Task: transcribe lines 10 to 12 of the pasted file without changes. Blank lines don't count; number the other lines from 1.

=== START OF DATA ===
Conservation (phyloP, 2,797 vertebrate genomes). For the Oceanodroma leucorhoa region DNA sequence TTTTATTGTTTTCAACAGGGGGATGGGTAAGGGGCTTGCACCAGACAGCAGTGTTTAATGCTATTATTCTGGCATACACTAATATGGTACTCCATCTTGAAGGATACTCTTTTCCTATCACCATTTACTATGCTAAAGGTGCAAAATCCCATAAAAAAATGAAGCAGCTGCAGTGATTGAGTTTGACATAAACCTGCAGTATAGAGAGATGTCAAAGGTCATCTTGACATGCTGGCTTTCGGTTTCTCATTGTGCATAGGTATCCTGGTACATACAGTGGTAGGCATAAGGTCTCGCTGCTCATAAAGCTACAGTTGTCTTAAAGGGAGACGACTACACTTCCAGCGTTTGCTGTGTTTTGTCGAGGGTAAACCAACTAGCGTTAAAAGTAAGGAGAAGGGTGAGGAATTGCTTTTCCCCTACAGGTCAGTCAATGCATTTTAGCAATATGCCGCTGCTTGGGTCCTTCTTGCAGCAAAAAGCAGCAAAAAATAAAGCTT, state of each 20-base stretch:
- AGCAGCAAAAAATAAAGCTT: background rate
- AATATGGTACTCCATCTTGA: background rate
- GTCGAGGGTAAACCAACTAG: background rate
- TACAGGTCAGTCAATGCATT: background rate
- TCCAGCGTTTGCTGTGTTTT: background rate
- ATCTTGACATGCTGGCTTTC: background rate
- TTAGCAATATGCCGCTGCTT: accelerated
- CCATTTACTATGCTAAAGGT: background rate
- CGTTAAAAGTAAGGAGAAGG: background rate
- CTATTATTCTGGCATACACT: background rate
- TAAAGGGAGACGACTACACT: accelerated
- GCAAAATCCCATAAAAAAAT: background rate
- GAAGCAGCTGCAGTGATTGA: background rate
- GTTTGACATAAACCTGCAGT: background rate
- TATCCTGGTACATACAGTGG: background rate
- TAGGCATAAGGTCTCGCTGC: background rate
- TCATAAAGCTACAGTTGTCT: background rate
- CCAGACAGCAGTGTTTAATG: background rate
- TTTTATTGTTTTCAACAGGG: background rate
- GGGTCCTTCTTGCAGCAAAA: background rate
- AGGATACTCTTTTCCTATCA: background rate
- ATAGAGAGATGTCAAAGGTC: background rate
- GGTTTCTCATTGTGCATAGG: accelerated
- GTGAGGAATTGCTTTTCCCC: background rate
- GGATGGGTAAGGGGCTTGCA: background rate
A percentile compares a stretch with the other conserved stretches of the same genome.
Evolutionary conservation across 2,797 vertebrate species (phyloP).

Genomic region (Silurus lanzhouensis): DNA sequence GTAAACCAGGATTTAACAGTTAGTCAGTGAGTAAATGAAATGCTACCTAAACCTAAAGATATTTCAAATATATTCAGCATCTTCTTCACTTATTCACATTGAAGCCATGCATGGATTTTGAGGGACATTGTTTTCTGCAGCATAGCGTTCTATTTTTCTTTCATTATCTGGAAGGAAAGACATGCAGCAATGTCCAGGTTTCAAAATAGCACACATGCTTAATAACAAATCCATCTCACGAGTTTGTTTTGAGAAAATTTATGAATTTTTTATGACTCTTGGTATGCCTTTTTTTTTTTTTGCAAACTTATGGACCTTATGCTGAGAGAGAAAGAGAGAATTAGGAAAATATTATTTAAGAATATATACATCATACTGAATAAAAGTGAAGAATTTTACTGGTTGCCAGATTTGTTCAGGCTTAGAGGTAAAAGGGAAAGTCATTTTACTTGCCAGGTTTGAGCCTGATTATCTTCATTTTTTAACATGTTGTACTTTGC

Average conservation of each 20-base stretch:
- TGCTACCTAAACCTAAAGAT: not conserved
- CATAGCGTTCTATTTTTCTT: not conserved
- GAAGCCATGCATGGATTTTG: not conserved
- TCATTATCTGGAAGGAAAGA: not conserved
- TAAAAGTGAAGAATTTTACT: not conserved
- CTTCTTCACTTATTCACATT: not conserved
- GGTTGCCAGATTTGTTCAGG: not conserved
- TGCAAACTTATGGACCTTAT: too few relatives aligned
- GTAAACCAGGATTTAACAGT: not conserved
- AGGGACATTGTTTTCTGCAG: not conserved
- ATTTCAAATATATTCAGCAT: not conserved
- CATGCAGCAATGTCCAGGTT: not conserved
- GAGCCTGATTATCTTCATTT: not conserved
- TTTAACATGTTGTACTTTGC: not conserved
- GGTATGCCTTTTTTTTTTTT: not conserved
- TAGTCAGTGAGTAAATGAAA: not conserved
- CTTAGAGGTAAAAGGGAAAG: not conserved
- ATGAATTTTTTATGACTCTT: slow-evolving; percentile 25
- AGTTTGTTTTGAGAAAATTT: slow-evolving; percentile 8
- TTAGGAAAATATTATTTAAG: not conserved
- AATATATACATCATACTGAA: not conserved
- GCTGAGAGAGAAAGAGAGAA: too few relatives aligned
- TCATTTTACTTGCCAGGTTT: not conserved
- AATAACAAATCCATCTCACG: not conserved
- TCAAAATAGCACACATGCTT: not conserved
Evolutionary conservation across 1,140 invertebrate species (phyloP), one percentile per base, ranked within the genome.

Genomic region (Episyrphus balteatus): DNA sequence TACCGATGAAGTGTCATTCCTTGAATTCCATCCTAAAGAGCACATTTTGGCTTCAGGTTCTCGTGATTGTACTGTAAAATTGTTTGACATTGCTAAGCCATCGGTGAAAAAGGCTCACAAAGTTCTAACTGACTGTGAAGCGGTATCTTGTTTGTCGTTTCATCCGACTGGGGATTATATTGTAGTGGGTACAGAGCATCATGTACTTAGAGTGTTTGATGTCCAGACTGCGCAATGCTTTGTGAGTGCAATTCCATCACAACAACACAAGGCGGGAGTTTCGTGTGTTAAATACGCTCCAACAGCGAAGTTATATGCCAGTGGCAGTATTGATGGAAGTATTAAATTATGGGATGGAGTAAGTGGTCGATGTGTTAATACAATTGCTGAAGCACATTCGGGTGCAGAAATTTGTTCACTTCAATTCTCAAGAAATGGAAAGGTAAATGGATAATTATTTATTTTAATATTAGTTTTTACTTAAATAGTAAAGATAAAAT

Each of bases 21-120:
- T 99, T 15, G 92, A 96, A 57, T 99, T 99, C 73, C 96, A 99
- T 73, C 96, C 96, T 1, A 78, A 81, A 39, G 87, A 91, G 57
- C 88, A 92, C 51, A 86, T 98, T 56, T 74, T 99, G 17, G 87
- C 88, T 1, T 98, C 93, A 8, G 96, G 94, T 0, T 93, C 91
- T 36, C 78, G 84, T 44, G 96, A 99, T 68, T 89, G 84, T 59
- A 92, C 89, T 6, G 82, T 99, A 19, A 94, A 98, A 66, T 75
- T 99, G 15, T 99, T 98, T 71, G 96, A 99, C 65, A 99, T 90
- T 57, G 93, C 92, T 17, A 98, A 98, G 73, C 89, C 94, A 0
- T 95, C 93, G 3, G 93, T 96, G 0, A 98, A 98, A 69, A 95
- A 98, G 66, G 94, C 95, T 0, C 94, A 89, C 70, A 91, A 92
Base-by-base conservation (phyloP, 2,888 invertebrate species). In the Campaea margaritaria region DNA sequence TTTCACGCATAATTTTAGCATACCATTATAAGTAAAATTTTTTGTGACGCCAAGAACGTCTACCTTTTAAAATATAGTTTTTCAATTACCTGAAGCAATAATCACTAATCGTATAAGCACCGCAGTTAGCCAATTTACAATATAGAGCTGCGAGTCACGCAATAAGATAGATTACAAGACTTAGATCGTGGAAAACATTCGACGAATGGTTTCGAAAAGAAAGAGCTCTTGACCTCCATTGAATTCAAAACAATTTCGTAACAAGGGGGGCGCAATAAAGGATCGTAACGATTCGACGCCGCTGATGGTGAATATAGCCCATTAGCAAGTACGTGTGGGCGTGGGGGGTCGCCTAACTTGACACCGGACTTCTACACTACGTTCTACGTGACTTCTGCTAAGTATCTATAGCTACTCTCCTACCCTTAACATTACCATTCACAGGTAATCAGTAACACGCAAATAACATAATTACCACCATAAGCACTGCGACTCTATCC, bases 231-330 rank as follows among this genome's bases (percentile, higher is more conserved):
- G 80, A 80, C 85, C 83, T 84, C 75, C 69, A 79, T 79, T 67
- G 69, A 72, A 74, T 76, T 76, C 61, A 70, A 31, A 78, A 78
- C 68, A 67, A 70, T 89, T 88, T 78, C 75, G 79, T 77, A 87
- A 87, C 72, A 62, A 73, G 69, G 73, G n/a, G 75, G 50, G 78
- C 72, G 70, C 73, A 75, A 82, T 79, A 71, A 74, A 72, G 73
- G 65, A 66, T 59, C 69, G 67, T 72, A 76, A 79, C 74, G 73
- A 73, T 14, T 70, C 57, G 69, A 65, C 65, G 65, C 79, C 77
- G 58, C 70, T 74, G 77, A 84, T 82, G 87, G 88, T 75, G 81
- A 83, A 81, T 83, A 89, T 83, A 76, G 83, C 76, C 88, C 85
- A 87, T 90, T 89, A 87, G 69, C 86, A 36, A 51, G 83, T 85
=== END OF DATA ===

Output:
- CGTTAAAAGTAAGGAGAAGG: background rate
- CTATTATTCTGGCATACACT: background rate
- TAAAGGGAGACGACTACACT: accelerated